After collecting the papers and a fresh loaf of bread I returned to the house. I usually left the papers on the Professor’s desk for him to read where he rose. Professor Ashcroft was partially nocturnal. Most nights he spent out at the Noscere Society discussing the big ideas and gambling late into the night. He rarely rose before midday, but to my surprise I found him sitting at his desk eating a breakfast of boiled eggs, bread and bacon.

“Ahh good morning Nigel,” he said dipping a buttered bread solider into his egg.

“Good morning, sir.”

“Those the morning papers?” he said lifting the soldier coated in golden yolk to his mouth. “Anything happening in the world today?”

“I haven’t checked the headlines, sir,” I said passing him the papers.

The Professor placed the papers down on his desk beside his breakfast tray. He spread the broadsheet out and dipping his partially eaten solider back into the egg scanned the front page.

“I have been thinking, sir.”

The Professor held up his hand for me to be silent while he finished his mouthful. Swallowing he said, “Why is it whenever you say you have been thinking I know you are about to sprout some nonsense? What is it this time Nigel? The world is all made up of tiny invisible particles or are we all just puppets controlled by fairies?”

“No, sir I was thinking about our visitor last night.”

“The poor mite. Such a pity that a young girl can suffer from delusions like that. Well you can console yourself in the knowledge that at Elmwich Asylum she will be receiving the necessary treatment she requires.”

I frowned. I doubted that somehow. By all accounts such asylums were ghastly places.

“It’s not that sir. I just find it very strange that she turned up here,” the Professor looked up from the papers and for a moment I had his full attention. Knowing it would be a fleeting moment I pushed on. “She escapes from an asylum. Then just wearing that thin dress and barefoot she travels a hundred miles in three days, navigates her way across the city and somehow out of all the houses in London finds herself at your door.”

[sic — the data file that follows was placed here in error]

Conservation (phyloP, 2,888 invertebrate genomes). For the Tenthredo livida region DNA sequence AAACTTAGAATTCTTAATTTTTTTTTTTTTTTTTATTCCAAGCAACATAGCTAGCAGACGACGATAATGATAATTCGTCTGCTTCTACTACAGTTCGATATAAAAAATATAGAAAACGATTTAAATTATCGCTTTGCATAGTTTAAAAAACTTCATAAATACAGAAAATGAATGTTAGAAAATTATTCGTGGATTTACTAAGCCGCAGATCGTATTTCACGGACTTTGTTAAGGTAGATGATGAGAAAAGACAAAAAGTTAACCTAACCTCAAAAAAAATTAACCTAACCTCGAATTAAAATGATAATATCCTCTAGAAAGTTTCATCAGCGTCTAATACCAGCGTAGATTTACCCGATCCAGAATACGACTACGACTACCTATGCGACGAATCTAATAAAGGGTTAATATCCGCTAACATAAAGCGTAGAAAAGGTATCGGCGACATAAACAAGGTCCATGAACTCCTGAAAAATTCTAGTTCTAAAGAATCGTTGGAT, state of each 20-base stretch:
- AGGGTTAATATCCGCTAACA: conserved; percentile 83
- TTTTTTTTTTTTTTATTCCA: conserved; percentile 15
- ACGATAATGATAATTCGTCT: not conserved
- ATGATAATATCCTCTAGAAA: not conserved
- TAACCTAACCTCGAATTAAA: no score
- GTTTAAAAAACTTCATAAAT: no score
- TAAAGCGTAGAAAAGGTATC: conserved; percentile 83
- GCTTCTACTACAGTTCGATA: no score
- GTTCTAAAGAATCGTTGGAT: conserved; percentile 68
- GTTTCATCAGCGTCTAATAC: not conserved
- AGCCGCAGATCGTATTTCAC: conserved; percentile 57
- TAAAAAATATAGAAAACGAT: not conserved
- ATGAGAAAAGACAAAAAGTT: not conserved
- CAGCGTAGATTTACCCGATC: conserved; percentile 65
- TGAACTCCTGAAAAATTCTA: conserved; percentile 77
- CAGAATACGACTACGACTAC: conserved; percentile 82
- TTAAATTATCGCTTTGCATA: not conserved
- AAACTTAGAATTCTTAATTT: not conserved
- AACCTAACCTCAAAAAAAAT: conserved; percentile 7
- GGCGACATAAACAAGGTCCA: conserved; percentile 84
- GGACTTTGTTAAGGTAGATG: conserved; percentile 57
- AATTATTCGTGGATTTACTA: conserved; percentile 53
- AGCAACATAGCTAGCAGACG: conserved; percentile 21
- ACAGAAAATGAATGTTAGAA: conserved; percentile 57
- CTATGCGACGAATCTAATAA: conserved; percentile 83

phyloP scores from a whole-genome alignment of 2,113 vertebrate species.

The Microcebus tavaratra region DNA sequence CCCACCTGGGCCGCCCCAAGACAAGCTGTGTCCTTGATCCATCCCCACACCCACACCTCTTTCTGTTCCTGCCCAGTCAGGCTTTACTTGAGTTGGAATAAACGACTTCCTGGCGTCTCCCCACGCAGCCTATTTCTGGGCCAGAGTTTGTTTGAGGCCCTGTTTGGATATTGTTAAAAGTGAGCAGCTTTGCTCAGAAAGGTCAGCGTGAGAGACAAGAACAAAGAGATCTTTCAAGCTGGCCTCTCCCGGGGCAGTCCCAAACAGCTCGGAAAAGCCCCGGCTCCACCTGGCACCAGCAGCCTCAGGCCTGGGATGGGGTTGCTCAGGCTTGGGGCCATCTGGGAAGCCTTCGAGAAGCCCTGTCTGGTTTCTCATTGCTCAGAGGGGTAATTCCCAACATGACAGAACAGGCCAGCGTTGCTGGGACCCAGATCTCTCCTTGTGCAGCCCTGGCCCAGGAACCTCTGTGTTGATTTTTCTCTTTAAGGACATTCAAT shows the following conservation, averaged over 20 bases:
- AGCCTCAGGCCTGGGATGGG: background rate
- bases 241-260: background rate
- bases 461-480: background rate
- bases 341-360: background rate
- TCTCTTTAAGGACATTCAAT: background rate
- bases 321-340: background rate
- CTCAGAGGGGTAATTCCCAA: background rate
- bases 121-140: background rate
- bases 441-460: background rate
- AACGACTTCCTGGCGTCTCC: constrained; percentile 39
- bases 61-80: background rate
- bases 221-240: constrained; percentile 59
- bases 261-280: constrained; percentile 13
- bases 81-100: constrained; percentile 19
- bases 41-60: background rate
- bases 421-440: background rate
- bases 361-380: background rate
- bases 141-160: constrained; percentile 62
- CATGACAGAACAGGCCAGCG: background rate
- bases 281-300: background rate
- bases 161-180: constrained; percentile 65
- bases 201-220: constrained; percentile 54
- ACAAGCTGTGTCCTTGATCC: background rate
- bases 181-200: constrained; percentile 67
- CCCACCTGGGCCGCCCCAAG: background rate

“Quite an achievement I must admit, but there is nothing mysterious about it. Traveling the distance in three days is certain achievable. For all we know she managed to stowaway on a train. Even if she walked here, it would have been just over thirty miles a day. Not humanly impossible to walk. Even at a modest pace it would take her ten hours a day. As for finding us here, she must have known our address and asked for directions.”

“Doctor Downer said she had our address carved into the walls of her room.”

“There you have it. She had our address all along.”

He lowered his head back to his paper. I looked at him with incredulity. Didn’t the fact that she had our names and address carved into the walls of her room arouse any form of curiosity?

“Don’t you find that strange, sir? A patient locked in an asylum, that neither of us have ever met before, just happens to have our address carved into the walls of her room?”

“Not in the slightest. Miss Farmer is back where she belongs receiving the necessary treatment she requires. But if it is bothering you, Nigel, write to Doctor Downer. I am sure there is a perfectly rational explanation of how Miss Farmer had acquired our address. Now why don’t yourself get some breakfast. We have a busy day ahead of us.”

Yet again the Professor bewildered me. This was a genuine mystery, yet he showed not the slightest trace of curiosity. He had closed the matter with dismissing me. I headed for the door.

“You have an hour, Nigel,” the Professor called out without looking up. “I expect you to look presentable and have a hansom waiting to take us to Dower Street.”


 

I ate a bowl of porridge on my own in the kitchen, Gertie and Mrs Cooper were busy dusting the front room, then went upstairs to my attic room to get dressed. After washing my face in a bowl of cold water I dressed in my best suit. As I buttoned my shirt I looked down at the smeared letter of resignation on the floor.

I should be rewriting it rather than adjusting my collar. Professor Ashcroft’s reluctance to even consider our visitor from yesterday should have been the final straw to stiffen my resolve, yet I found myself dressing up to go out with him on some secretive errand.

Within the hour I had a hansom cab waiting outside and the Professor running up the fare as he dawdled about getting ready. The cab had been waiting for ten minutes by the time he finally emerged. I followed him up into the cab.

“What is on Dower Street?” I asked as the cab turned the corner on to Piccadilly.

“Clements’ & Willatt’s Auction House. They specialise in antiques and curiosities that the other auction houses tend to frown upon. The vast majority of their stock is fraudulent trinkets that is not worth of my time, but occasionally there is the odd marvel that has an interesting past.”

“And they are auctioning such an item today?”

The Professor smiled. “Precisely. Lot number 34 has drawn my attention. It is an artefact with a sinister history. Supposedly it is cursed. A load of nonsense of course. However, I have my winnings from the other night burning a hole in my pocket and it should make a fascinating acquisition to my collection.”

I turned my attention to watching the bustling streets pass by. Little did I know that Lot 34 would be far more than just a little trinket, it would ultimately lead me to Elmwich Asylum…

What happens next is up to You!

 

The choices with the most votes will decide what happens next, so choose wisely from the options below.

 

Vote closes for the Second Instalment on Sunday the 4th November 8pm GMT